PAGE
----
Orin Swift Sold to Gallo


Shocked there hasn’t been any action on this thread.

I’d be shocked if there are more than a tiny few here who care about Orin Swift wines.
This means as much to me as consolidation in the fast food industry.

P Hickner

He had already sold off Prisoner and I think Saldo to what would become Prisoner Wine Company, which Constellation bought up for another fortune.

Why not? Create a good business with a product that sells then sell it to somebody for a fortune and stay on as a high paid employee.

Hmm. Can I sell our store for 5 million and remain an employee at 150K a year? I don’t want to be greedy.

I hear Phinney’s next move is to buy land in Jura and make 15%+ ABV Poulsard.

I think it would have been neat to have tried The Prisoner back when production was 385 cases. But yeah having tried The Prisoner and Saldo they don’t really do much for me and I suspect the rest of his wines wouldn’t either. Good for him for containing to find success though.


Maybe I wouldn’t hate the Poulsard as much as I hate that D66.

My sister-in-law loved the Abstract red wine. I suppose I tasted The Prisoner only after production numbers had compromised the quality - or was it always disappointing?

As far as delectable Zin/Cab blends go, I did think the Storybook Mountain “Antaeus” was okay.

[rofl.gif] Winning

I’m a big fan of Saldo.

I guess I have a different view. I was introduced to David in various tastings in the early 2000s. Loved Mercury Head. Loved the prisoner and Saldo. Good for him. Fabulously wealthy through his own efforts in the wine business while still in his 40s. Started with nothing more than a dream.

Not compared to the Gallos.

BTW, does anyone know how the Gallo empire survived the inheritance tax?

I just glanced through the Wikipedia on the family - it looks like both the grandfather and one of the uncles committed murder-suicides on their wives.


Gallos. Gallows. I wonder if there’s any semantic commonality there?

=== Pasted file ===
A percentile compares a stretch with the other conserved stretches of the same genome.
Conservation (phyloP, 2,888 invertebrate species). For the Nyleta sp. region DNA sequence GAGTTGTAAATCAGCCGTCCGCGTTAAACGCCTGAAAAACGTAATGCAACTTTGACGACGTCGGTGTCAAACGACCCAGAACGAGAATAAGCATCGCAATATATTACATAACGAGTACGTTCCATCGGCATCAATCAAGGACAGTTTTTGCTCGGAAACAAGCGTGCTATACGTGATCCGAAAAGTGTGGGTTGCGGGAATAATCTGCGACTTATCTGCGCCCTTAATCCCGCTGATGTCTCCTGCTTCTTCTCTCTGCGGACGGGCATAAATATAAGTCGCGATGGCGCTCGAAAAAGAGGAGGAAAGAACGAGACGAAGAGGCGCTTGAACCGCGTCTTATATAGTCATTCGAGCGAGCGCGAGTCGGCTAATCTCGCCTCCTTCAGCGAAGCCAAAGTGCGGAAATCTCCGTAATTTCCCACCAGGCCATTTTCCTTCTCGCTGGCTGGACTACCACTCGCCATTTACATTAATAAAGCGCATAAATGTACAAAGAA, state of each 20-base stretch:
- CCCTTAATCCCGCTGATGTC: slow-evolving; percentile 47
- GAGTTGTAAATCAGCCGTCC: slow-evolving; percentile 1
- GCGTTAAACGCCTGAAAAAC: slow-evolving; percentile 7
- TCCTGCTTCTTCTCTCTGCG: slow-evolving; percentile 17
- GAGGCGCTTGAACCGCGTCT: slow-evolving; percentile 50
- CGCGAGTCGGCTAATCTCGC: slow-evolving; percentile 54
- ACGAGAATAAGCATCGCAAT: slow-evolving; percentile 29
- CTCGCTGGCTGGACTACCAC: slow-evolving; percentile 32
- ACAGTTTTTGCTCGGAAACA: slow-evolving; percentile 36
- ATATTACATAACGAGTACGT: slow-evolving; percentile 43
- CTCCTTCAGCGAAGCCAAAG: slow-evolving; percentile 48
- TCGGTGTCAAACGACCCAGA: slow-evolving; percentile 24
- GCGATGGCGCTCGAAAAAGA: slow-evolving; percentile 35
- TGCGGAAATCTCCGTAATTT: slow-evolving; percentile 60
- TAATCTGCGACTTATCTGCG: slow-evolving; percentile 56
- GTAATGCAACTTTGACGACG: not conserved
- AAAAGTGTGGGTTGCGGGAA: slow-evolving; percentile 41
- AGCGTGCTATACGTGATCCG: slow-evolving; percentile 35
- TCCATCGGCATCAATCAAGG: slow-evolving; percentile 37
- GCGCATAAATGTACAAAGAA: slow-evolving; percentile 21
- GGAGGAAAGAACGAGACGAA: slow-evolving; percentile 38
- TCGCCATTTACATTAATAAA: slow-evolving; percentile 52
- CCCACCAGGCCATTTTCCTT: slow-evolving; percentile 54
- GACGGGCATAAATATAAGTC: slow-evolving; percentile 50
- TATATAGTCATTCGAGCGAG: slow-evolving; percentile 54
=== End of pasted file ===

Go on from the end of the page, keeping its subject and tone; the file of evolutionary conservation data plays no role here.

It’s not hard to avoid the inheritance tax via trusts and other legal structures.

As for the dark history of the Gallos, the 1993 book Blood and Money is a very good read. It tells how they sold “Gallo”-branded grapes to home winemakers in the East during prohibition (home winemaking was legal and common among Italian-Americans; the Gallos had refrigerated boxcars with their names on the side).

Oh, and they made a little wine commercially, too, though that was not so legal.

I worked with Dave around '04-'09. Truly one of the nicest guys you’ll ever meet. He was just starting the project in the mountains of Spain (or France not sure).

I got tired of letting fruit hang to 30 brix. As much as I liked him it was hard to see my fruit go into some of those soupy sweet wines. Sure wish him the best, he’s got a talent for brand development and creating cool packaging.

I’d never read up on the Gallos before. It’s interesting what people take away from the same set of facts. The modern E&J Gallo enterprise itself might make crappy wine, but my own takeaway is that the three brothers themselves were truly remarkable. Two of them built the largest family owned winery in the world from basically nothing after their father and uncle killed themselves when they were in their early 20s. The third brother was only 13 when his parents died, was raised by his brothers, and then did his own thing and built America’s largest dairy operation.

Notwithstanding all of the legitimate criticisms that could be leveled at the three brothers (including their own falling out and litigation over the use of the “Gallo” name) That’s an amazing story.

Another interesting fact is that they have successfully passed the family business to the third generation. Each generation has preserved and expanded the business. We could start a very long list of family wineries that did not survive the second generation.

My first Prisoner was a 2004 and we fell in love with it. We bought a lot of his wine before it became too sweet and our palate changed. Now I have one bottle of Papillion and one Mercury Head left. The Pap needs to go soon, I may hold the MH a bit longer out of nostalgia.

My last bottle of Prisoner was a gloppy mess and heavily oaked. Would never buy again based on this experience. I expect the rest of the line to go the same way.

Agree that the prisoner was a damn tasty bottle of wine in the 2003-2005 vintages. MAYBE even through 2006.

Then it started to go downhill fast as production (and the price) escalated ridiculously fast.

Last vintage I tried was 2013 and it was a shell of its former self.

Too bad…but good for Dave Phinney for making a boat load of money off of the brand.

Mercury Head was great. Tried the 2013 I believe. Fantastic wine.